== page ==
Writers, researchers, and book lovers in general living in and around Detroit probably at some point encountered Ola Mae Spinks. An acquaintance with her was more likely if your interest was slave narratives because at one time she was a foremost archivist on the subject at the U.S. Library of Congress.
The long and bountiful trail of her life began in 1914 in Mansfield, Louisiana where she was born Ola Mae Walker. Eight years later the family moved to Vernon, Oklahoma, one of the state’s several all-Black towns. She lived with an older sister in Muskogee, about 60 miles away from Vernon in order to attend Manual Training High School.
According to her son, Adrian, his mother was awarded a church scholarship to attend college in 1934 and she later earned a bachelor’s degree in home economics in 1938 from Philander Smith College in Little Rock, Arkansas. It was at this historically Black college that she met William Spinks and they married in 1939.
The couple resided in Vallejo, California where her husband was stationed during his stint in the Army as World War II raged. By 1954, their marriage was over and she moved with her two sons to Detroit. Though living in Detroit, she taught the first grade in the nearby Pontiac public schools. Her pursuit of a degree in library science began at Wayne State University where she earned a master’s degree.
She was at the end of 30 years teaching and working as a librarian in 1972 when she and another librarian, Phyllis Williams, volunteered to help organize the collection on “Slave Narratives,” compiled by the public works projects, the Federal Writers Project and from interviews conducted with former slaves. For two months, according to records at the U.S. Library of Congress, the two librarians labored to “organize the unwieldly materials in the Archive of Folk Song.”
Central to the compilation and cataloging were the materials from Alabama and Arkansas. They worked in close association with Mrs. Oscar Mervene Couch of the History Department at the Federal City College, eventually convincing the students to continue what they had begun. It should be noted that Mrs. Spinks and Ms. Williams volunteered at their own expense and that work can be viewed at LOC under “Slave Narratives.” There may have been no monetary compensation for their tireless dedication to the project but Spinks did receive a letter of commendation from the LOC. “We still have that letter,” her son said, who lives in Southfield, Michigan where she moved to in 2017.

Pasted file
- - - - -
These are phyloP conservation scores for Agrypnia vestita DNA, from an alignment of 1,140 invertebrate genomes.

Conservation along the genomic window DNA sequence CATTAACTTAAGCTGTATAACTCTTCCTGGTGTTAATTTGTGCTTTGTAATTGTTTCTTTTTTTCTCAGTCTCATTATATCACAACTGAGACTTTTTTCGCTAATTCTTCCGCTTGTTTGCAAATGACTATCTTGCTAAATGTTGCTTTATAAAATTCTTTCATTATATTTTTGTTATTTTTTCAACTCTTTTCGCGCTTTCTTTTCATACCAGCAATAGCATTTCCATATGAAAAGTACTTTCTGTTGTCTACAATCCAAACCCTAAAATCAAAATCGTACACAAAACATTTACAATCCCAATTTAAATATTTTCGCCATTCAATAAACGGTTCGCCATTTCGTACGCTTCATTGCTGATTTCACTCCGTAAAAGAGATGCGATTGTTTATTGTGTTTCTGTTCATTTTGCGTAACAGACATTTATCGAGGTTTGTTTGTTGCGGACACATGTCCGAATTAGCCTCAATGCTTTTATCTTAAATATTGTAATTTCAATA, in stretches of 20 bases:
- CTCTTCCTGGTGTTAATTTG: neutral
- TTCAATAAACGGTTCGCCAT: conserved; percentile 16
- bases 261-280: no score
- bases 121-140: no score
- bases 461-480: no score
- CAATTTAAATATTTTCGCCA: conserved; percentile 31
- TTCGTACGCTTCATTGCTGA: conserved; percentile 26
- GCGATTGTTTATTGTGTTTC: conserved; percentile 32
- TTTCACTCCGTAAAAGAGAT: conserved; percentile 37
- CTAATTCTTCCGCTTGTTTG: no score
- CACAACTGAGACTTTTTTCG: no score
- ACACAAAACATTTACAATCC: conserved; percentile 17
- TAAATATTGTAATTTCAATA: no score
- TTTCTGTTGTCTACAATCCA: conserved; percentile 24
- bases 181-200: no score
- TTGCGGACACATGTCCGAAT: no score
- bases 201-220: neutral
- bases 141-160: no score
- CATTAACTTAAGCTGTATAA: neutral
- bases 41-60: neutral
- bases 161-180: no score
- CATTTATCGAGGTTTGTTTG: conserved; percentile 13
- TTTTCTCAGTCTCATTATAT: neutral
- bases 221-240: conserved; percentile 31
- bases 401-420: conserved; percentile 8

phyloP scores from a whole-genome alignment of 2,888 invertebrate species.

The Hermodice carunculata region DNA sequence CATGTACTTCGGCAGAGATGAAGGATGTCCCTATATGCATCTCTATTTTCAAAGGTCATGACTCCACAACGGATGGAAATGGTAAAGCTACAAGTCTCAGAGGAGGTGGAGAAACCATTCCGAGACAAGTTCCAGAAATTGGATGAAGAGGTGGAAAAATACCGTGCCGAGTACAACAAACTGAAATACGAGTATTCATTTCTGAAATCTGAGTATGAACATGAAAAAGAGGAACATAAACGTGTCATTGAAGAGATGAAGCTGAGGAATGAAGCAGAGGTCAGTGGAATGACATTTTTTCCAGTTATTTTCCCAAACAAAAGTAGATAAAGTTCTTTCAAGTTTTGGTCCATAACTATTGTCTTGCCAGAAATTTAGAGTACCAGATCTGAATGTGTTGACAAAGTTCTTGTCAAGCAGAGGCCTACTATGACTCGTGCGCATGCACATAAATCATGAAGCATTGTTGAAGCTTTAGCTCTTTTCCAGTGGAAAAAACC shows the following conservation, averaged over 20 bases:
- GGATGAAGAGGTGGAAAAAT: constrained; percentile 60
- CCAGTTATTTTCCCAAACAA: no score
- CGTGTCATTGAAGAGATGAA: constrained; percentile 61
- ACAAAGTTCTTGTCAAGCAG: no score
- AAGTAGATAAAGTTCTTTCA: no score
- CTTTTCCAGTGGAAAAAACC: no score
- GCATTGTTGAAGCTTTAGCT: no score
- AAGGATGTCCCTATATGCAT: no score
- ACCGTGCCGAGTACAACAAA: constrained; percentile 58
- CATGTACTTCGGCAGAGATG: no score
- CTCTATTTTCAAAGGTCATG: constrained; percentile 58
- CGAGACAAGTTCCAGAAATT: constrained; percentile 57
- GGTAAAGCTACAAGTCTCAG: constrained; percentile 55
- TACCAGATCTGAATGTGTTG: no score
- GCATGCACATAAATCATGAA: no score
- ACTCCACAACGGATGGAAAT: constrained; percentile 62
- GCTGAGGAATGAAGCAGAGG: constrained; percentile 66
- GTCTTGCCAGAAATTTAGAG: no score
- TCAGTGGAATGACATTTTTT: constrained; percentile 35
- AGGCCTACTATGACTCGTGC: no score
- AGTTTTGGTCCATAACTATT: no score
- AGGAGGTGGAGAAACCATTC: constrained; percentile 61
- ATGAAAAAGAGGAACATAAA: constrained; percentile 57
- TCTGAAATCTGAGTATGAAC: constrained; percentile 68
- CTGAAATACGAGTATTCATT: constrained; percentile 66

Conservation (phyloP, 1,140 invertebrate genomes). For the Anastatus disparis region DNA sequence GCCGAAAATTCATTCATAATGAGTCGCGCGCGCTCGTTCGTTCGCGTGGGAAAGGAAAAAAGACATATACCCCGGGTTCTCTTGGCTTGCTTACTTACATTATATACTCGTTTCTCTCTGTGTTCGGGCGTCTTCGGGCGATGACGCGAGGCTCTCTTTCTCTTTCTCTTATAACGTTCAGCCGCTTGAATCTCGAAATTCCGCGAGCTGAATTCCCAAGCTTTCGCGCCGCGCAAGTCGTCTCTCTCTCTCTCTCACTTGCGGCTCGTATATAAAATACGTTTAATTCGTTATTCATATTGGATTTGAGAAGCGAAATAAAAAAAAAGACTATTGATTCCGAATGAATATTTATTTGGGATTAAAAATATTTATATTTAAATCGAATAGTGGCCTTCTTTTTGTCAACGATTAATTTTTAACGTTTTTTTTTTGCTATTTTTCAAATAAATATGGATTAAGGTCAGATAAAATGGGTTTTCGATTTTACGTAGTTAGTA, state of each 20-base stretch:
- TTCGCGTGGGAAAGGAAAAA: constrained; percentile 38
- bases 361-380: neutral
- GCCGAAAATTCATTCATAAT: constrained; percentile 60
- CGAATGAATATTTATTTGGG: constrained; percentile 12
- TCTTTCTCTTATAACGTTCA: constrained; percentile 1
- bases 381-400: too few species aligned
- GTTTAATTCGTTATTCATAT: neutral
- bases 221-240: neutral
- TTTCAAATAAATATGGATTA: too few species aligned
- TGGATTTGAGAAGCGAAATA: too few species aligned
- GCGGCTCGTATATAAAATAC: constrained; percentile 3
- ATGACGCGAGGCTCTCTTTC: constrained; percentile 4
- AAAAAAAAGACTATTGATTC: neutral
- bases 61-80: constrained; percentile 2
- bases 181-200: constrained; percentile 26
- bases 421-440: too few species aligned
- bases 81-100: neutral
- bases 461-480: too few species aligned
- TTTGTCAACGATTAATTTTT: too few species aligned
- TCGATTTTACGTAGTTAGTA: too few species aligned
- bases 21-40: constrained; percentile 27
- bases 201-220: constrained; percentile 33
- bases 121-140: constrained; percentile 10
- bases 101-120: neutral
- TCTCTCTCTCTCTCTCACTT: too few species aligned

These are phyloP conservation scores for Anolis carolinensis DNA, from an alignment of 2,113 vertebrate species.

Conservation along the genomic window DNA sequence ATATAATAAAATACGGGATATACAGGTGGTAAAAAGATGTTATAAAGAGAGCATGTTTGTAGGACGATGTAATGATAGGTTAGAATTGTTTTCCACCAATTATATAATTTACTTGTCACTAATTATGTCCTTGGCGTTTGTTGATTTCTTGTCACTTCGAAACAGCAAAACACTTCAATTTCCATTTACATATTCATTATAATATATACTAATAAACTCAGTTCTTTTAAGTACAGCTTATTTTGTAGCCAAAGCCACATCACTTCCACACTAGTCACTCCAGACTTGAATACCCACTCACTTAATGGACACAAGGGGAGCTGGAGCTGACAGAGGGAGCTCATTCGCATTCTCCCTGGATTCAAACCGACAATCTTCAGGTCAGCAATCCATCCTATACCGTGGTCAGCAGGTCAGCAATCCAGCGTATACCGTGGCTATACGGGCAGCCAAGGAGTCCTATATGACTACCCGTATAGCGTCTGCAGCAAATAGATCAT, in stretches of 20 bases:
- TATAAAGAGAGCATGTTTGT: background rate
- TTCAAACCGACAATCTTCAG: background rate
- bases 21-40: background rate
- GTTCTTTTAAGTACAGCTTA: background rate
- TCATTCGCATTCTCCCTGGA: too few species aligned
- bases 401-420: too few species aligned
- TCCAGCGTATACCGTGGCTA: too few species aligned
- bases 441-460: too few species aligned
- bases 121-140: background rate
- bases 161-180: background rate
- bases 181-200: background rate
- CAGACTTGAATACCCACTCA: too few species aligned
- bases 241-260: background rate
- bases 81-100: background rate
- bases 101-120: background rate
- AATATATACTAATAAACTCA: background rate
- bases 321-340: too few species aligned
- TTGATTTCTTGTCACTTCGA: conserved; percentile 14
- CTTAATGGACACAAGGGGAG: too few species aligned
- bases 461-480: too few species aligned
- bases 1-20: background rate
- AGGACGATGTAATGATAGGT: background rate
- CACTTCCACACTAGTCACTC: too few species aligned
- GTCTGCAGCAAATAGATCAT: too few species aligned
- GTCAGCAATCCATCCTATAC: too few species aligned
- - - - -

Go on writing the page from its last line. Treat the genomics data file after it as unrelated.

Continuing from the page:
Though she and Williams are not cited, what they did was critical to getting the WPA research organized for others to use, including Professors George Rawick, Benjamin Botkin and the inimitable John Lomax. “The Slave Narrative Collection, a group of autobiographical accounts of former slaves, today stands as one of the most enduring and noteworthy achievements of the WPA. Compiled in seventeen states during the years 1936-38, the collection consists of more than two thousand interviews with former slaves, most of them first-person accounts of slave life and the respondents’ own reactions to bondage. This introductory essay, which accompanied the Library’s initial 2001 release of the collection, was written by Norman R. Yetman, then Chancellors Club Teaching Professor of American Studies and Sociology and Chair of the American Studies Program at the University of Kansas, where he was also Courtesy Professor of African and African-American Studies and co-editor (with David Katzman) of the transdisciplinary journal American Studies. Among other publications, Yetman is the author of ‘Life Under the Peculiar Institution: Selections from the Slave Narrative Collection’ (1970), also published under the title ‘Voices from Slavery: 100 Authentic Slave Narratives’ (revised edition, 2000).”
Before and after retirement, Spinks was an avid traveler, her son explained. He said she visited all 50 states and every continent except Antarctica. “She was baptized in the Jordan River, walked on the Great Wall of China and played bridge all over the world,” he said, adding that her influence on him and his brother was indicative of global interests, and imbuing them with a sense of discipline and self-worth. “She didn’t give us whippings but she could talk to you until you were too short to climb a curb,” he noted.
She was a member of two churches and was active in two sororities Phi Delta Kappa, a professional group for teachers, to which she pledged while in college; and Alpha Kappa Alpha, the nation’s first Greek-lettered sorority for college-educated Black women. She also was a member of the American Bridge Association, the Fred Hart Williams Genealogical Society and the Michigan Association of Retired Teachers, a brief biography disclosed.
At 102, she was still driving to church and to various social gatherings, her active life no way diminished or stifled. And only death could keep her from her many appointments, and that came on June 16, 2020. She was 106 years old. She is buried in Woodlawn Cemetery in Detroit.